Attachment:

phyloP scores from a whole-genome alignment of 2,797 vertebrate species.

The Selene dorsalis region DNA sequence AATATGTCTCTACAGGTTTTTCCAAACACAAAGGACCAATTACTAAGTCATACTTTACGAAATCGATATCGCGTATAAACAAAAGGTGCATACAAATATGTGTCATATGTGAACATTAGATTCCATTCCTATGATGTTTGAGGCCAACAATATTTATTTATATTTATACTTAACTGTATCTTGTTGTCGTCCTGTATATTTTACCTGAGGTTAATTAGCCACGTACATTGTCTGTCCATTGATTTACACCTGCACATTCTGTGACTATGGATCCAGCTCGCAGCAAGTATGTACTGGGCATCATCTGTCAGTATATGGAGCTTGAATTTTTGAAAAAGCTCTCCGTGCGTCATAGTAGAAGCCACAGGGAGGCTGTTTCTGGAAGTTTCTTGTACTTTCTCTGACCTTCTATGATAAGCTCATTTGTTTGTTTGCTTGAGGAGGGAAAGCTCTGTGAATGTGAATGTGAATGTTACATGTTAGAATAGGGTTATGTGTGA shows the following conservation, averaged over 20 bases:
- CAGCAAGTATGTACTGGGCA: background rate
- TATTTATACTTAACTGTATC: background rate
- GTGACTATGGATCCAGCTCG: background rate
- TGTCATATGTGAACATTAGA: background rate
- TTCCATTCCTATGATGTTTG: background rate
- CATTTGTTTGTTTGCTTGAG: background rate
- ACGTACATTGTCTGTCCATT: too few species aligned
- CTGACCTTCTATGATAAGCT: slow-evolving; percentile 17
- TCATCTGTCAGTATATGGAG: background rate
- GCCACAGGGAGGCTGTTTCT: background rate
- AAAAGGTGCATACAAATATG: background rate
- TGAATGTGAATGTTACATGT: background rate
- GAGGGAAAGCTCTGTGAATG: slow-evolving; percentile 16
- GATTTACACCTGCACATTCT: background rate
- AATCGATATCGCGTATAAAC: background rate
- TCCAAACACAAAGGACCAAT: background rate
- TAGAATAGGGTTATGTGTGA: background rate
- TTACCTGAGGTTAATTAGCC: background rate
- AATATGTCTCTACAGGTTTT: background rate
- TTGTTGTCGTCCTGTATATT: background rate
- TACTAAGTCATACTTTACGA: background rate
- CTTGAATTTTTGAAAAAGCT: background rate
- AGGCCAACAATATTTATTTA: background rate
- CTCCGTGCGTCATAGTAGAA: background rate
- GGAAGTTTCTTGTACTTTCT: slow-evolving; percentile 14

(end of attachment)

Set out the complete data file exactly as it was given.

phyloP scores from a whole-genome alignment of 2,797 vertebrate species.

The Selene dorsalis region DNA sequence AATATGTCTCTACAGGTTTTTCCAAACACAAAGGACCAATTACTAAGTCATACTTTACGAAATCGATATCGCGTATAAACAAAAGGTGCATACAAATATGTGTCATATGTGAACATTAGATTCCATTCCTATGATGTTTGAGGCCAACAATATTTATTTATATTTATACTTAACTGTATCTTGTTGTCGTCCTGTATATTTTACCTGAGGTTAATTAGCCACGTACATTGTCTGTCCATTGATTTACACCTGCACATTCTGTGACTATGGATCCAGCTCGCAGCAAGTATGTACTGGGCATCATCTGTCAGTATATGGAGCTTGAATTTTTGAAAAAGCTCTCCGTGCGTCATAGTAGAAGCCACAGGGAGGCTGTTTCTGGAAGTTTCTTGTACTTTCTCTGACCTTCTATGATAAGCTCATTTGTTTGTTTGCTTGAGGAGGGAAAGCTCTGTGAATGTGAATGTGAATGTTACATGTTAGAATAGGGTTATGTGTGA shows the following conservation, averaged over 20 bases:
- CAGCAAGTATGTACTGGGCA: background rate
- TATTTATACTTAACTGTATC: background rate
- GTGACTATGGATCCAGCTCG: background rate
- TGTCATATGTGAACATTAGA: background rate
- TTCCATTCCTATGATGTTTG: background rate
- CATTTGTTTGTTTGCTTGAG: background rate
- ACGTACATTGTCTGTCCATT: too few species aligned
- CTGACCTTCTATGATAAGCT: slow-evolving; percentile 17
- TCATCTGTCAGTATATGGAG: background rate
- GCCACAGGGAGGCTGTTTCT: background rate
- AAAAGGTGCATACAAATATG: background rate
- TGAATGTGAATGTTACATGT: background rate
- GAGGGAAAGCTCTGTGAATG: slow-evolving; percentile 16
- GATTTACACCTGCACATTCT: background rate
- AATCGATATCGCGTATAAAC: background rate
- TCCAAACACAAAGGACCAAT: background rate
- TAGAATAGGGTTATGTGTGA: background rate
- TTACCTGAGGTTAATTAGCC: background rate
- AATATGTCTCTACAGGTTTT: background rate
- TTGTTGTCGTCCTGTATATT: background rate
- TACTAAGTCATACTTTACGA: background rate
- CTTGAATTTTTGAAAAAGCT: background rate
- AGGCCAACAATATTTATTTA: background rate
- CTCCGTGCGTCATAGTAGAA: background rate
- GGAAGTTTCTTGTACTTTCT: slow-evolving; percentile 14